Florida Gov. Ron DeSantis urged the federal government on Monday to send between 30,000 and 40,000 more doses of monoclonal antibody treatments as coronavirus cases climbed to record highs, the Miami Herald reported.
The governor’s request comes amid renewed tensions between state and federal officials over the treatments, which are given to vulnerable patients after exposure to COVID-19.
Last week Dr. Joseph Ladapo, Florida's surgeon general, sent a letter to Health and Human Services Secretary Xavier Becerra accusing the Biden administration of "actively preventing" monoclonal antibody treatments from being distributed, the New York Post reported.
HHS recently temporarily halted distribution of antibody treatments made by Regeneron and Eli Lilly, explaining that they were most likely not as effective against omicron, although HHS later said the pause would only apply to states in regions where omicron made up at least 80% of coronavirus cases.
DeSantis, speaking at a news conference at Broward Health Medical Center in Fort Lauderdale on Monday, said that "we have the ability, and we will, immediately turn on additional monoclonal antibody sites as soon as the federal government gives us the supply," the Miami Herald reported.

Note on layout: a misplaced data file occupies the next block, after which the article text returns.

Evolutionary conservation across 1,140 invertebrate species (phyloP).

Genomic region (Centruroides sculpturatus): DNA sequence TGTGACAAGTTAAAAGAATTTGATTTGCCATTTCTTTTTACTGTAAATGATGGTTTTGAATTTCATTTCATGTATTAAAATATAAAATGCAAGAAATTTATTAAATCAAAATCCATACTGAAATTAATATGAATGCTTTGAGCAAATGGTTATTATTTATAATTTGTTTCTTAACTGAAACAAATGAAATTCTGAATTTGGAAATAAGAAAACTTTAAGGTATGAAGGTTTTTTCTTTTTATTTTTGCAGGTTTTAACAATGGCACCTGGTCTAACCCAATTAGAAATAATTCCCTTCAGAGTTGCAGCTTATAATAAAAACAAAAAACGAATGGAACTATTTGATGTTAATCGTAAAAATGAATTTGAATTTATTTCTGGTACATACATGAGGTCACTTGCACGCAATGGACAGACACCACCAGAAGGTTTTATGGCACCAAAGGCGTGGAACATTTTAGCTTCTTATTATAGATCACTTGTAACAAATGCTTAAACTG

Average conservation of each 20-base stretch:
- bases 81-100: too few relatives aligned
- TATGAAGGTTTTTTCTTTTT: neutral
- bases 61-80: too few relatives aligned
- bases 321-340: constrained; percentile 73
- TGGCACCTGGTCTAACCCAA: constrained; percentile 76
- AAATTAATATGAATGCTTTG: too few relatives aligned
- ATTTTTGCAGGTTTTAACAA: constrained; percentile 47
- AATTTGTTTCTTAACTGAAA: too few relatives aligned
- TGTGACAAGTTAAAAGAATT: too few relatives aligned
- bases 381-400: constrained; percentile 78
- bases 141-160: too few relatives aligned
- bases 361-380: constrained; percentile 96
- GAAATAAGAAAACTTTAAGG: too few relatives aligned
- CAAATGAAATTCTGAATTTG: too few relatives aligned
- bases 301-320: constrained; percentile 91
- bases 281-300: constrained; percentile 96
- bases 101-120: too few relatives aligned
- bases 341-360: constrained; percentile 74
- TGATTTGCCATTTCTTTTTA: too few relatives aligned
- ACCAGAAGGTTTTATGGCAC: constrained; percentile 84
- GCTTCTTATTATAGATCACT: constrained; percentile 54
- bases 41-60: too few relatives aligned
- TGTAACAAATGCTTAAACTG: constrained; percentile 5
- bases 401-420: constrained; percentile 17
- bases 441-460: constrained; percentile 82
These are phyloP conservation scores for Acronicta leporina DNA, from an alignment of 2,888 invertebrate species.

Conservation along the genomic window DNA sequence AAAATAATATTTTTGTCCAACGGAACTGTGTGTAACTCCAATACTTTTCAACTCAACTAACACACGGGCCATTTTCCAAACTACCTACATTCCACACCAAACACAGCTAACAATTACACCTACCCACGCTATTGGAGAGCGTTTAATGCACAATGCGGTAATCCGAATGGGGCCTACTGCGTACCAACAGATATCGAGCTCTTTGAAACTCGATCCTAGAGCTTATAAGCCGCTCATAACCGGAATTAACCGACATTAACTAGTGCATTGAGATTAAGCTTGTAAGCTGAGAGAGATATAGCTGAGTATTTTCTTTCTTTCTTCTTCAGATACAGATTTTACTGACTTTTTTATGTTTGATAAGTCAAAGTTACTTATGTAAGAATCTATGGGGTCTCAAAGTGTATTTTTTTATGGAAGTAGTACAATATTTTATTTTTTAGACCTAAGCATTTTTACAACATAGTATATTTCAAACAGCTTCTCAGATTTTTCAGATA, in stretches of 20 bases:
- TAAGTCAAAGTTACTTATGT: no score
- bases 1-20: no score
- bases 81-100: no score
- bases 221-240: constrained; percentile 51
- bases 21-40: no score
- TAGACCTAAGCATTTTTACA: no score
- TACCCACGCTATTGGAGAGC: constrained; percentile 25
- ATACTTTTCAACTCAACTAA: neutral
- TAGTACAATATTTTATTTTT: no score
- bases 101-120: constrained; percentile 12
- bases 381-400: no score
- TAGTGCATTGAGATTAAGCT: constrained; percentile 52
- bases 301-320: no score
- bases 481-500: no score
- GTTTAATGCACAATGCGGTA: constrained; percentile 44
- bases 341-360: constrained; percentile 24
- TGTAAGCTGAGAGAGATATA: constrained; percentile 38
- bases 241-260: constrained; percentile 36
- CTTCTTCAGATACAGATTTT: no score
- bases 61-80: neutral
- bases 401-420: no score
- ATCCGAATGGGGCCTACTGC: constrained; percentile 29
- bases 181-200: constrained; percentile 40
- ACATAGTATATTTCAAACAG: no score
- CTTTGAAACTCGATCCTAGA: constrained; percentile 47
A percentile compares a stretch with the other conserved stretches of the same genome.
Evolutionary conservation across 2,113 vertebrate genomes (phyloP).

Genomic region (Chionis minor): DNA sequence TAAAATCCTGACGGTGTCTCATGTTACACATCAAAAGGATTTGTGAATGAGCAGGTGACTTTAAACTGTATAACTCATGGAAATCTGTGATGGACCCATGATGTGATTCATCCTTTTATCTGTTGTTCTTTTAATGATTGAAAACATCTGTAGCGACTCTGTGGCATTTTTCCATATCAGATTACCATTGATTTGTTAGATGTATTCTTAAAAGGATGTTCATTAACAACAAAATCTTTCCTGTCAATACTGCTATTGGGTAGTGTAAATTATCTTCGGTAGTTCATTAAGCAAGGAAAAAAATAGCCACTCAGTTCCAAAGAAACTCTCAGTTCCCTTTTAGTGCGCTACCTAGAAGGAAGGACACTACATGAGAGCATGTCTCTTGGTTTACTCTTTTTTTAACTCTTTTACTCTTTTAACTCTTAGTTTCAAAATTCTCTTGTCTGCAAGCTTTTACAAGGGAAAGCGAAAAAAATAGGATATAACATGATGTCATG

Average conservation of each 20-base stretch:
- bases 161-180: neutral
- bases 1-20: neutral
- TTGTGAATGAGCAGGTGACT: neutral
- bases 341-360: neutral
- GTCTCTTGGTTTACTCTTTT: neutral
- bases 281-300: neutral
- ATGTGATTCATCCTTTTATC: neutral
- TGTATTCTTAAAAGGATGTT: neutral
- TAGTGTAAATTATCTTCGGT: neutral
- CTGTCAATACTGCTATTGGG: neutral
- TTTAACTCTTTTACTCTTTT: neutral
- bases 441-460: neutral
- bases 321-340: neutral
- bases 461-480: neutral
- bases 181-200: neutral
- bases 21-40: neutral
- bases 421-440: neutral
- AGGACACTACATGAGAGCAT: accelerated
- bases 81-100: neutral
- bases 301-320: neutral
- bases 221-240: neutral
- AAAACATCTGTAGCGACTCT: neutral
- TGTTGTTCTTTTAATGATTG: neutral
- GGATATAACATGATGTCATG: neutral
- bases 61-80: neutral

DeSantis added that if the state gets enough doses from the federal government, his administration would establish additional state-run sites in Miami-Dade, Broward and Palm Beach — the three counties with the highest number of new COVID-19 cases in the state, as well as a site in central Florida.
Federal data indicates that Florida’s hospitals still have more than 12,000 doses of Regeneron and Eli Lilly’s monoclonal antibody treatments, but some patients have complained in recent days that the state-run sites — which give the treatments for free — do not have enough stock to meet demand.
DeSantis stressed that all testing is done through the federal government, and the state is reliant on it to send tests down, according to the Herald.
He said that despite a rise in coronaivurs cases, Florida still has "ICU COVID utilization [that is] the lowest per capita in the country right now."
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